New Delhi, Mar 8 (UNI) Rejecting the need for holding separate talks with UPA constituents over the Indo-US nuclear deal, the CPI(M) today warned the government against taking any ''unilateral'' decision to operationalise the deal notwithstanding the ''US pressure''.
''There is no need to talk to them as the leaders of the DMK, NCP and RJD were present when it was decided unanimously at the UPA-Left coordination committee to allow the government to hold talks only with the IAEA and not sign any document,'' CPI(M) senior leader and Polit Bureau member Sitaram Yechury told newspersons here.
Mr Yechury's statement came in response to External Affairs Minister Pranab Mukherjee's reported remark today that he did not see any possibility of early elections as partners of the UPA are not ready for it.
Mr Mukherjee, who is also the convenor of the panel on the deal, also stated that the survival of the government was more important and the Left would have to be taken on board. He ruled out the possibility of a minority government signing the agreement, saying that the US was not ready for it.
Congress spokesperson M Veerappa Moily, brushing aside the Left parties' apprehension that the deal was being pushed at the cost of country's sovereignity, hoped that the deal signed with the US would see the light of the day.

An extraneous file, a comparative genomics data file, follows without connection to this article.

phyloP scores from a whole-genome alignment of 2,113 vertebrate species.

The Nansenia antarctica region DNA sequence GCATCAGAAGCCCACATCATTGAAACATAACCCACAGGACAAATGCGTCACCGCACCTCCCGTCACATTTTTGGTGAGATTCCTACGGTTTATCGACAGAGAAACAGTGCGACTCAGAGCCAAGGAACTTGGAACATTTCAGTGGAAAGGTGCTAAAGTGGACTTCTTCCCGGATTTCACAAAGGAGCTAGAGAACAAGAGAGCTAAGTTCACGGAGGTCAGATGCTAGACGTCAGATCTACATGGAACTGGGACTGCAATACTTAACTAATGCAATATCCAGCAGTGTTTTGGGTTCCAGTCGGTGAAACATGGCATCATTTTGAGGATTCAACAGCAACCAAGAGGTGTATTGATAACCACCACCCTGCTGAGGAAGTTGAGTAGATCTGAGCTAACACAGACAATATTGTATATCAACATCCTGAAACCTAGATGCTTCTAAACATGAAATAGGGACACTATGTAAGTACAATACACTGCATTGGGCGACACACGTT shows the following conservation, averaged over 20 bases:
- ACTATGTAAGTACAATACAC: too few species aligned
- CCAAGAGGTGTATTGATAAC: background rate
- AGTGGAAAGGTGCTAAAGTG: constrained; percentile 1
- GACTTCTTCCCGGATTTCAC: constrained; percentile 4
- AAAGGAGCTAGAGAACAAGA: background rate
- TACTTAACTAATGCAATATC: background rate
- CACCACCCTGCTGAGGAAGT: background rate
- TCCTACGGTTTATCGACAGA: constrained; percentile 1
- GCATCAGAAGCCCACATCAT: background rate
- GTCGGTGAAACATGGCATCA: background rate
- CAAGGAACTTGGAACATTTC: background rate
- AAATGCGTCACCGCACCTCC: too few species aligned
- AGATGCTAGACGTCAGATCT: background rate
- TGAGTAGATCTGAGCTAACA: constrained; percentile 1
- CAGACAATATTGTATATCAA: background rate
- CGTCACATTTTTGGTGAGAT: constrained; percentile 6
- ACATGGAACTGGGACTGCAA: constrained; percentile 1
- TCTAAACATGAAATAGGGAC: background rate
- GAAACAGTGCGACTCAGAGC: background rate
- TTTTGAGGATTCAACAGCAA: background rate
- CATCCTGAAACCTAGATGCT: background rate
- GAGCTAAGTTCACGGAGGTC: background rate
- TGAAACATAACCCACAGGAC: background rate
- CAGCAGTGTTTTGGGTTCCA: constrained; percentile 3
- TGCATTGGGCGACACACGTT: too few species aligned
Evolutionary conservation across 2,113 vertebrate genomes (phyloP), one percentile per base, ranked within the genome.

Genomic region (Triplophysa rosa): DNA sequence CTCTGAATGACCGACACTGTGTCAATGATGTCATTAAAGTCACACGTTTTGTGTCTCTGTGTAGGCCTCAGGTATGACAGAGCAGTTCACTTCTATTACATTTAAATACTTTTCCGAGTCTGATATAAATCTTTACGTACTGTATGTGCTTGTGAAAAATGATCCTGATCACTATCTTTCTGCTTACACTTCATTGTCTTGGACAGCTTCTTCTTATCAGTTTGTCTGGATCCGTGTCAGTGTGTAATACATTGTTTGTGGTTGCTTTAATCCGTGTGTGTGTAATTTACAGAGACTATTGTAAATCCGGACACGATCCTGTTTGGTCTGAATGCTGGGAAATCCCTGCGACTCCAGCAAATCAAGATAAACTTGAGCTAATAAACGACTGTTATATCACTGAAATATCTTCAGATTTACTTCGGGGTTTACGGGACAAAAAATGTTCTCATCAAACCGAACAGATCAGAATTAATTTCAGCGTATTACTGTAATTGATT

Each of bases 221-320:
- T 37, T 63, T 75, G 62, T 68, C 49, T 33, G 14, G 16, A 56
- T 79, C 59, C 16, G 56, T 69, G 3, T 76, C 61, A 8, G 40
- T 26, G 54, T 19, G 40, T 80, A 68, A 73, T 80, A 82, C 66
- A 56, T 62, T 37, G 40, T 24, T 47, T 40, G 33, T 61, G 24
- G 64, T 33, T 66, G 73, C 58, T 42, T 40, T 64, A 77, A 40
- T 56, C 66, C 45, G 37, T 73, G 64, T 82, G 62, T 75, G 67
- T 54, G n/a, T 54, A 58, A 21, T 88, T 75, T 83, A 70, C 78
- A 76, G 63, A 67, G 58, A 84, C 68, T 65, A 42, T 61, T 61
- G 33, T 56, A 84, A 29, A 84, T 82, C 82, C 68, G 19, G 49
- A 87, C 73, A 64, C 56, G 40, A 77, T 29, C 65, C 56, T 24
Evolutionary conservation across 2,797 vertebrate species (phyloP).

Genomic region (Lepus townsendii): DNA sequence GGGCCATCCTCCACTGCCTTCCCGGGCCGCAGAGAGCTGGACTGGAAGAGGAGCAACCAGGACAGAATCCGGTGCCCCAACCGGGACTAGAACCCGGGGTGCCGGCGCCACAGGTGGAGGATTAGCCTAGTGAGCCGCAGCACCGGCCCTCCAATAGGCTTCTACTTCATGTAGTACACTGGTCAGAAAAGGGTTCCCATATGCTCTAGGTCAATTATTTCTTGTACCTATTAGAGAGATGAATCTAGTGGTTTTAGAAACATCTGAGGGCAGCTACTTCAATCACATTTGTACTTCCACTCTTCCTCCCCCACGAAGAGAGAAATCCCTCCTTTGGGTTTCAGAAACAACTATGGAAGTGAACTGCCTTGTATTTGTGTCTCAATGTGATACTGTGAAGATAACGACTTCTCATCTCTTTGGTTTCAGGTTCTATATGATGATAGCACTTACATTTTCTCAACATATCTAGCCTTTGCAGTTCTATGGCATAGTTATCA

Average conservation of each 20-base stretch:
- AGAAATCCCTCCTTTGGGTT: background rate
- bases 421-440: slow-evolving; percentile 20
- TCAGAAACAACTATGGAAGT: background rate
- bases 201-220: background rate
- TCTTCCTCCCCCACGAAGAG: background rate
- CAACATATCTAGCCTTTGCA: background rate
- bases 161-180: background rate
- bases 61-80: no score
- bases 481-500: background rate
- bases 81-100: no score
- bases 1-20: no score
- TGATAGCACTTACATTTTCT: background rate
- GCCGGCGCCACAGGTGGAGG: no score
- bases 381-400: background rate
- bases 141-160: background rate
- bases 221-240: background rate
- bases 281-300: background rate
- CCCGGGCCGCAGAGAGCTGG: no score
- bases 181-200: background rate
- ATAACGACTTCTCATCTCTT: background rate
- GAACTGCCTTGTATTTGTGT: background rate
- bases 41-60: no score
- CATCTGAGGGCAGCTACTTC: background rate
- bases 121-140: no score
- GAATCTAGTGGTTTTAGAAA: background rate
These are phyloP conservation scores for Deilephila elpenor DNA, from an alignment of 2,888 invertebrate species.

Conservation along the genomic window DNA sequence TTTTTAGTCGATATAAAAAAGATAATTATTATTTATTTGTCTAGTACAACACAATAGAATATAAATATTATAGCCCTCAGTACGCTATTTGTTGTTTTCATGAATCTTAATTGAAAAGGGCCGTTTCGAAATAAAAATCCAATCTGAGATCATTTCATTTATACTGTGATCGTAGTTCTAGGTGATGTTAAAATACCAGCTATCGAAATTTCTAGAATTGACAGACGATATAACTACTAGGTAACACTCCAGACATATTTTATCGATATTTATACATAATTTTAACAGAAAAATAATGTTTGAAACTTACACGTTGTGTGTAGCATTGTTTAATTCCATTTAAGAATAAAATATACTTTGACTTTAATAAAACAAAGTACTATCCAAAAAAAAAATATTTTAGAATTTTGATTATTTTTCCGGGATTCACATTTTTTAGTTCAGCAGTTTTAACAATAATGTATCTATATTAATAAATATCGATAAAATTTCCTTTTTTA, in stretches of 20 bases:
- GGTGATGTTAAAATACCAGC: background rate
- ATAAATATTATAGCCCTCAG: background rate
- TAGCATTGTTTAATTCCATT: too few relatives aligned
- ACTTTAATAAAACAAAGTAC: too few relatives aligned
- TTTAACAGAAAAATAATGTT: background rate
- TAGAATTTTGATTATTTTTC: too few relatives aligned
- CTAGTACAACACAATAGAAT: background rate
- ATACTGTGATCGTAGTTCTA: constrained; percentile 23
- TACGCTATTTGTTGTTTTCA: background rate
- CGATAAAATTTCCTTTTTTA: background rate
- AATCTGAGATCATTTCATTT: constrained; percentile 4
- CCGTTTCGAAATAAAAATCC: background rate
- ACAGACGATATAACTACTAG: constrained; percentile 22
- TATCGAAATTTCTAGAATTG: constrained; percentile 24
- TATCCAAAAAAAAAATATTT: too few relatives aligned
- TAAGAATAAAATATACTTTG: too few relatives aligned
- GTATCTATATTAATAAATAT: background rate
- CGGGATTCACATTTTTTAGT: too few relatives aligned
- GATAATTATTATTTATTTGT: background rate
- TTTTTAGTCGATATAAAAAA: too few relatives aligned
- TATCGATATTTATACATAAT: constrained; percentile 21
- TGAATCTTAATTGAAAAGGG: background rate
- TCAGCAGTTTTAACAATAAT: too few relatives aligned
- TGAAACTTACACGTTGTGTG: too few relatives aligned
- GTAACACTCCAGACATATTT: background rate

During the lunch break on the second day deliberations of the party central committee at party headquarters-- A K Gopalan Bhawan-- Mr Yechury stated that the Indian officials, who are currently in Vienna, are likley to come back in a day or so. Their view will be put forward before the UPA-Left panel on the deal. Only after that, the government can take some decision.
''At the moment we are not aware of outcome of the talks, let them come back,'' the Communist leader said.
''However, one thing is clear that whatever the outcome may be, the 123 Agreement is anchored in the Hyde Act. This has been said categorically by a person not less than US Secretary of State Condoleezza Rice,'' he said.
On the possibility of Left concerns being taken care of on the deal during Indian officials' talks with the IAEA, the CPI(M) leader quipped ''then the Hyde Act will have to be removed''.
The Left had been pointing out to the government that the deal was not in the interest of the nation and it was an assault on country's independent foreign policy and draws India into a strategic alliance with the US, he explained.
To a specific query, whether Mr Mukherjee's statement implies that the deadlock over the deal was over, he said ''It is good that Mr Mukherjee has said so. Let us reiterate that the deal is not in the interest of the country.'' Mr Yechury asserted that there was a written agreement that the UPA-Left would be taken into account before any decision on the deal.
Senior party leader and another Polit Bureau member M K Pandhe told UNI that the coordination committee (CC), which also discussed the issue, was of the unanimous view that the government could not be allowed to carry forward the deal.
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